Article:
Elder Thaddeus of Vitovnica
                                               "Our Thoughts Determine Our Lives"

Forgiveness and Acceptance


  He Who before our offence forbids us to sin, after our offence ceases not from waiting for us to repent. He Whom we have rejected calls after us. We have turned away from Him, but He has not turned from us.
                                                               St. Gregory the Great
                                                               "The Angelic Choirs"

Love of Neighbor


 It is easier for feeble straw to resist a mighty fire than for the nature of sin to resist the power of love. We must cultivate this love in our souls, that we may take our place with all the saints, for they were all-pleasing unto God through their love for their neighbor.
 
 
 
 
 
                                                       New Martyr Grand Duchess Elizabeth

Relations Between God and Man


There is a close relation between the image and its Prototype - between a pious man and God; between the members and the Head; between the flock and the Shepherd; between the Vine and the branches. If we always believed and remembered this truth, O! in what accord, in what love and purity, we should live; how compassionate we should be to one another, how indulgent, how forgiving, knowing that we ourselves, before all, are in need of both God's and man's indulgence and mercy, as being most infirm in spirit and body.
 
 
 
 
 
                                                       St. John of Kronstadt
                                                       "My Life in Christ"

Man's Weaknesses


  Blessed is the man who knows his own weakness, because this knowledge becomes to him the foundation, the root, and the beginning of all goodness. For whenever a man learns and truly perceives his own weakness, at that moment he contracts his soul on every side from the laxity that dims knowledge, and treasures up watchfulness in himself. But no one can perceive his own infirmity if he is not allowed to be tempted a little, either by things that oppress his body, or his soul. For then, comparing his own weakness with God's help, he will straightway understand the greatness of the latter.
 
 
 
 
 
                                                         St. Isaac the Syrian
                                                         "Ascetical Homilies"  (Homily Eight)

Holy Scripture and the Church


  If the Church is rejected, if Holy Scripture is approached apart from the Church, then the fact that Christ wrote nothing leads automatically to the destruction of Holy Scripture.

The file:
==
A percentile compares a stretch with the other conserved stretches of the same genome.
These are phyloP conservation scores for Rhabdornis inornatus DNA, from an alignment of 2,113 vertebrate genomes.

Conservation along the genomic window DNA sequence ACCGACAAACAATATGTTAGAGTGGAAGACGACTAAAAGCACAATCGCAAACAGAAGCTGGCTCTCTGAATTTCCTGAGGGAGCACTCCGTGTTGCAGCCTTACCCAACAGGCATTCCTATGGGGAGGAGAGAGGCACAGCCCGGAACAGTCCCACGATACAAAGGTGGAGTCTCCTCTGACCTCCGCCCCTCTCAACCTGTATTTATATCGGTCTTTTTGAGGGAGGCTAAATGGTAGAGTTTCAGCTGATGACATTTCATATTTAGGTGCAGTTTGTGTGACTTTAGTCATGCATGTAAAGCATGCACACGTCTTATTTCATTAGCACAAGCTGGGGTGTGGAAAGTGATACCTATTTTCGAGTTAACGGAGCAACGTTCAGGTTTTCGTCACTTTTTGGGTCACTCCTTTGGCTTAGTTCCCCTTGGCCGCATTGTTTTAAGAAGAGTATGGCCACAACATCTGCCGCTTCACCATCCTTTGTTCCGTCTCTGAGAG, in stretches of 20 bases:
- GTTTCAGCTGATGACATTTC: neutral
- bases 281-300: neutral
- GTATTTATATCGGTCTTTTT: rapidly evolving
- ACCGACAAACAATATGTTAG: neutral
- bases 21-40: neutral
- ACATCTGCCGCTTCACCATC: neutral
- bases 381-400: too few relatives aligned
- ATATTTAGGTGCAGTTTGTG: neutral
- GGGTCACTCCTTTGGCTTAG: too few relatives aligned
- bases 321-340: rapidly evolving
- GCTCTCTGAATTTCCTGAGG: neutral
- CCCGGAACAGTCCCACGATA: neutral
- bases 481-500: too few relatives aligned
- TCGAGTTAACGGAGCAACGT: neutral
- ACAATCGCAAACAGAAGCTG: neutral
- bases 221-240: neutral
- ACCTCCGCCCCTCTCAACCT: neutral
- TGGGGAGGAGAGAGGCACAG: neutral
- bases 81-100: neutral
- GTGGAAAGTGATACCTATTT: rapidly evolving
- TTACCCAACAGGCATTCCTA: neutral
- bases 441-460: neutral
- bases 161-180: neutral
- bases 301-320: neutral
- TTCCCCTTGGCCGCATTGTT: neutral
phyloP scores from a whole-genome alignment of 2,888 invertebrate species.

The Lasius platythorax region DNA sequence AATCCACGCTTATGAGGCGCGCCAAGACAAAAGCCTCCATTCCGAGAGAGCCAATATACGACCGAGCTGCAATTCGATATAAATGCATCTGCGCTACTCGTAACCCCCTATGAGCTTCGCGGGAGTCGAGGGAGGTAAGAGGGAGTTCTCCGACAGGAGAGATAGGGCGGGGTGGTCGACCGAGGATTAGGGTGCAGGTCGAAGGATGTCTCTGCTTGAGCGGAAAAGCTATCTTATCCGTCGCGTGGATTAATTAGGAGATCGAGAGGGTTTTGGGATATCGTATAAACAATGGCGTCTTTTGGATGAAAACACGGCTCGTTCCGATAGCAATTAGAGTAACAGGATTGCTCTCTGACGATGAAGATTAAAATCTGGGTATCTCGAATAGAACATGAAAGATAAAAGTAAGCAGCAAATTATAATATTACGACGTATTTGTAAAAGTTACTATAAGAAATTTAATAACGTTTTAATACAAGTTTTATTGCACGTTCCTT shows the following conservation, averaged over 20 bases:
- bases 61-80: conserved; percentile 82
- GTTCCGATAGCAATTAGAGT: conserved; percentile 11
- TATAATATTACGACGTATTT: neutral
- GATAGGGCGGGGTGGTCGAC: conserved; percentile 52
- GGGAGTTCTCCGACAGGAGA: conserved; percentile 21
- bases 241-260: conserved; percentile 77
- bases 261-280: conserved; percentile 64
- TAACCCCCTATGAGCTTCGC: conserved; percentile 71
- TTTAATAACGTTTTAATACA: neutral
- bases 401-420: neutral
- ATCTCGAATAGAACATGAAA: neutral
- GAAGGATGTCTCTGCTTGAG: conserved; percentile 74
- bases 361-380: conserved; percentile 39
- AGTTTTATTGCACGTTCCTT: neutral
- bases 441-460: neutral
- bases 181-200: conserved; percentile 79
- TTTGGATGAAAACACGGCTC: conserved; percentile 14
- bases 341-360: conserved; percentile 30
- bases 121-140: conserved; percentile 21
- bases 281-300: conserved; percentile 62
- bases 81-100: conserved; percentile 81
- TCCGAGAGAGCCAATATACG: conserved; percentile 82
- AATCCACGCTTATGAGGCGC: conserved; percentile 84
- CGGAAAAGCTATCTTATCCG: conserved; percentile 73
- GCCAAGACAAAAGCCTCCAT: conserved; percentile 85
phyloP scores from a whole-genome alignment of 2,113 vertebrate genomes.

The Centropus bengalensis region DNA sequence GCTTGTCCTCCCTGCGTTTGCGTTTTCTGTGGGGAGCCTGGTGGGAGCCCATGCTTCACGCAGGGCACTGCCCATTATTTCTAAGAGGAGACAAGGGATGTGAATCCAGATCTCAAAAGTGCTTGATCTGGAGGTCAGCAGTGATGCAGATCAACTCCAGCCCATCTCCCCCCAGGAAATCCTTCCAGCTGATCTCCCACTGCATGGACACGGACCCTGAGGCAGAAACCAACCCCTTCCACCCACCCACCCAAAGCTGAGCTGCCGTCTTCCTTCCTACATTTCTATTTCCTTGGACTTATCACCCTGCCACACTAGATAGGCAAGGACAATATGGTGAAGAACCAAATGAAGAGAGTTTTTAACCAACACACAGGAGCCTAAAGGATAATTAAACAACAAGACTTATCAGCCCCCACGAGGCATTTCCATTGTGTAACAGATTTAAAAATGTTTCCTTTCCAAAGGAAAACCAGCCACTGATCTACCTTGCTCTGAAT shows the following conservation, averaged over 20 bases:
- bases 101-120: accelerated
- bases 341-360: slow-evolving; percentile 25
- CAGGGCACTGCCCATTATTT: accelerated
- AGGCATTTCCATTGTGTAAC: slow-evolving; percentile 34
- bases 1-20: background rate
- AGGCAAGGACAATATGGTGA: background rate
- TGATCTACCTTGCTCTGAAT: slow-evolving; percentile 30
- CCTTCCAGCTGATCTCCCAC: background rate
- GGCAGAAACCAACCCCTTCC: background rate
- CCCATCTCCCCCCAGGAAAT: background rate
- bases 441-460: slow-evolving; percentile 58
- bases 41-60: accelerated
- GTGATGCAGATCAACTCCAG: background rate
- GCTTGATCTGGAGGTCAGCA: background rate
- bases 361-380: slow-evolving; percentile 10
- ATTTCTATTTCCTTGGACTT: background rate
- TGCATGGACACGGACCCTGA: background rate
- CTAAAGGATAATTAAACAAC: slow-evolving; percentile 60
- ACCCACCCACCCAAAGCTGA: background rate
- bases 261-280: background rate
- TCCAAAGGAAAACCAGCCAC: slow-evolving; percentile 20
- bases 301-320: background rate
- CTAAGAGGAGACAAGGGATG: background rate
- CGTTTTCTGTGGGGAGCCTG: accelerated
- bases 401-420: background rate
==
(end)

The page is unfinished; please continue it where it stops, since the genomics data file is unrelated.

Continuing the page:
New Hieromartyr Hilarion (Troitsky)
                                                                     "Holy Scripture and the Church"

The Holy Spirit


  If the Holy Spirit is peace of soul, as He is said to be and as He is in reality, and if anger is a disturbance of heart, as it actually is and as it is said to be, then nothing so prevents His presence in us as anger.
 
 
 
 
 
 
                                      St. John Climacus
                                      "The Ladder of Divine Ascent" (Step 8)

Heresies


 Hence heresies have both frequently arisen and are arising, while the perverse mind has no peace, while discordant perfidy does not maintain unity. Indeed the Lord permits and suffers these things to happen, while the choice of one's own liberty remains, so that, while the norm of truth examines our hearts and minds, the sound faith of those who are approved may become manifest in clear light. Through the Apostle the Holy Spirit forewarns and says: 'For there must be fractions so that those who are approved among you may be made manifest.'
 
 
 
 
 
                                                               St. Cyprian of Carthage
                                                               "The Unity of the Catholic Church"
 

Saints' Light


If a lamp is lit at night, its light shines for the service and enjoyment of everyone present. Similarly, through such commemorations, each saint's God-pleasing course, his blessed end, and the grace bestowed on him by God, because of the purity of his life, bring spiritual joy and benefit to the whole congregation, like a bright flaming torch set in our midst.
 
 
 
 
 
                                                                St. Gregory Palamas
                                                                "Homily Twenty-Eight: On Sts. Pete and Paul"